Thursday, July 5, 2012

Is this even a birding blog anymore?

It’s easy to see how the year after a birding big year might play out. For some, you’d do just about the same thing as the year before. Chase rare birds you need for your Ontario list, go birding in all your regular spots every weekend and take a few trips to super hot spots during migration. But if you deserted your family and all your major responsibilities for a measly 234 birds like I did, you don’t do any of those things the following year. Instead you do what you didn’t the previous year. You work hard at your job, you spend as much time with the family as you can and you do almost all of your birding by ear in the back yard (or wherever you happen to be). Here’s some of the shit I have done this year that isn't birding (but really, I was birding by ear every moment of these things too).

Expanded my vegetable garden:

Kid's sandbox so they can play nearby while I tend the garden.

The two expansions for this year.

The garden.

Our Broccoli.

Shep watering his beans after soccer practice.

Built a deck:

Bradleyboy scraping things level.


Raking 10 yards of limestone makes for sore stomach muscles.

Limestone levelled (Duster in the background).

Day one of the build (Yes, Shep has pants on in the window).

Day two of the build (stairs are a real pain in the ass to make).

Two monkeys enjoying the barn-beam step to the kitchen.

Day three of the build.

Live edge railing/drink bar.

Kind of done. Table I fixed with old barn wood.

Another live-edged railing.

The smoker we bought. Yum.

Buried my dog that died:

Sweet Lucy's last day lounging in the sun.

Lucy's special spot in our garden.

Went to a music festival with my family:

Stage design by my wife Rachel. BoneDevil live.

Beautiful Georgia.
Shep rocking to The Charming Ruins.

Shep punching himself in the head. So punk.

Made a crazy Subaru commercial:
Please share this video with everyone you know. 
It’s all about the number of Youtube views these days!

So that’s what I’ve been up to. I see many of my birding friends, the older retired ones and the younger ones without twins are birding like mad. I’m insanely jealous. Jeremy and Mark have blown past my big year number easily. Josh is likely going to beat the Ontario record this year. I’m sure he is looking at that Magnificent Frigatebird that just showed up as I type this. Maybe next year I can get out birding more. If my plans (yes, secret plans) come to fruition, there’ll be much more birding next year.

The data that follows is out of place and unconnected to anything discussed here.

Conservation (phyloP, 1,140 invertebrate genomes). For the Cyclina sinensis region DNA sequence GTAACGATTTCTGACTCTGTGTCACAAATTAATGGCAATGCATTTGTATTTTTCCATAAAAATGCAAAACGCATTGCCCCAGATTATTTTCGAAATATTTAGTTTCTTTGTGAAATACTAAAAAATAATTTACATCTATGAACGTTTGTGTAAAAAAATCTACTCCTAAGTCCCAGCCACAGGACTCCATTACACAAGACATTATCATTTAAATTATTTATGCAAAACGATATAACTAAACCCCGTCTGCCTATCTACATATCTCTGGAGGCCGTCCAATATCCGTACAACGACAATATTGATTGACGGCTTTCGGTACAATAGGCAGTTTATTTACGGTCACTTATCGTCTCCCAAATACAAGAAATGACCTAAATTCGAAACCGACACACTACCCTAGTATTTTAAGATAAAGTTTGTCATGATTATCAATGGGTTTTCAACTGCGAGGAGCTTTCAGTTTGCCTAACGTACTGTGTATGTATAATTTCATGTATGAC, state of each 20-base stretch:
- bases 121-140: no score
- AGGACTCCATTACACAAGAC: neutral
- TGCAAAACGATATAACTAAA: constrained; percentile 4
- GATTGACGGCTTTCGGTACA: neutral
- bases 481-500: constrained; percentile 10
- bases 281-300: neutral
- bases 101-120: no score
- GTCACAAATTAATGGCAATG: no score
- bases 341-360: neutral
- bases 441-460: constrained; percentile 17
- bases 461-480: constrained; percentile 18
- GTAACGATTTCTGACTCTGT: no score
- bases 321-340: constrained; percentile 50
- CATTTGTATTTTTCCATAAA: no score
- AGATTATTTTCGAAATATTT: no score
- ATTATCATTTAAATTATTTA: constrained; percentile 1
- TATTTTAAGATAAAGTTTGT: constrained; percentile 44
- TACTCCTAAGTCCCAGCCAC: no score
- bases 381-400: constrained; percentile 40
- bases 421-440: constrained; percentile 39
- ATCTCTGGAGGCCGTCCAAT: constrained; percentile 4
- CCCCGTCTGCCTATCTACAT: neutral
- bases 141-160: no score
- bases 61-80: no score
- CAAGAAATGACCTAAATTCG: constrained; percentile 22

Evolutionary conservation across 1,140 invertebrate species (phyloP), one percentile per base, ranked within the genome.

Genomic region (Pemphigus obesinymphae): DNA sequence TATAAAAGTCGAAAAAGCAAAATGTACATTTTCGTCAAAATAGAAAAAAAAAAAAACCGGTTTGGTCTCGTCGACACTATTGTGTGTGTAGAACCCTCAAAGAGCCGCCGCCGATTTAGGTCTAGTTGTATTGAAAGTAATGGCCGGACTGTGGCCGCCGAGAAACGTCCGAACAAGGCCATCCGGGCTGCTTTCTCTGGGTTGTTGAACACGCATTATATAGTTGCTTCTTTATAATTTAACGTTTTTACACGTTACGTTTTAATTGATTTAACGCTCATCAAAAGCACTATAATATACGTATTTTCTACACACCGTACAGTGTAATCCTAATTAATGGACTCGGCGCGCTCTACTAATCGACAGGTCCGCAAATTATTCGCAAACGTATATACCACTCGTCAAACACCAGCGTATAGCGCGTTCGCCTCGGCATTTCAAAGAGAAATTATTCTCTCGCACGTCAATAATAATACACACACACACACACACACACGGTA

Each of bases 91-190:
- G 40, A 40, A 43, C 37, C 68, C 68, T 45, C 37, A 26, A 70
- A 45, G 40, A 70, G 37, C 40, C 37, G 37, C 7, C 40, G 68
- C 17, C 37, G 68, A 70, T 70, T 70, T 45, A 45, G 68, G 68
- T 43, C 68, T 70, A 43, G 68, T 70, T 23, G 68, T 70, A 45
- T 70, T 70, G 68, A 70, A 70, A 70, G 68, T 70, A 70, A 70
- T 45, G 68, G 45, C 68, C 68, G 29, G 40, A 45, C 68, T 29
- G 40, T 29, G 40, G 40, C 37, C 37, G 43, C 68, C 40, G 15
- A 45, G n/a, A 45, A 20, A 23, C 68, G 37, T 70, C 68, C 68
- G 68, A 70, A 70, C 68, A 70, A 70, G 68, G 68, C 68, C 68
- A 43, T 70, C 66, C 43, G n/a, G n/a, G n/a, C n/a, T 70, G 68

I leave you with this message.


Paul Riss
Punk Rock Big Year


  1. Hey, the birds were a part of your life, and you focussed on them last year. This year you're focussing on other important (probably more important_ aspects of your life. Just think of it as building up capital, both for future birding expeditions and maybe nurturing a few burgeoning birders along the way.

    Since we've all based our lives on the examples set by The Big Year movie (not really, not even close, but that's what some of my non-birder friends assume far too frequently), we must remember the Bostick lesson (as in, don't be a Bostick). There will be cool birds and rare birds every year. They live in cycles. Family life is not so cyclical, and every day spent there is precious and irretrievable.

    Cheers to you for managing all of your priorities and even fitting in a few rock concerts too. It's so tough to be working when you read the listserv reports of all the rare sightings--I've got it pretty bad working 7am to 4pm Mon-Fri while the emails come in about all the amazing stuff turning up in southeast Arizona, just a few hours away.

    Nice set up in the back yard!

  2. Thanks for the nice words Laurence. True fact about banking time. I'm having a great year with the family. I do miss the trips and chasing. I didn't even go get that Frigatebird in Ontario this year. But as you say life is more than just birds. I'm working very subtly at making my kids into birders. Shep seems more interested as is typical of boys over girls (why is that?) but Georgia gets pretty excited when the robin comes looking for snacks in our vegetable garden so there's hope for her yet.

    I'm so disappointed in that film. It's not what birders are. I think it perpetuated the stereotypes of what we are as a community. I place blame squarely on the director. Mark's book was a fantastic look into our world but the film just felt so emotionless.

    Those lists are a killer. My writer partner has to listen to me groaning from behind my monitor every couple days when something really cool pops up. I really wish I had had the time for the Frigatebird. That is an amazingly good Ontario bird. Maybe, though severely unlikely, it'll head east before south and I can see it.

    Anyhow, thanks for following and especially commenting. It always helps a blogger keep going knowing people are reading.

    Paul Riss

  3. thanks for sharing.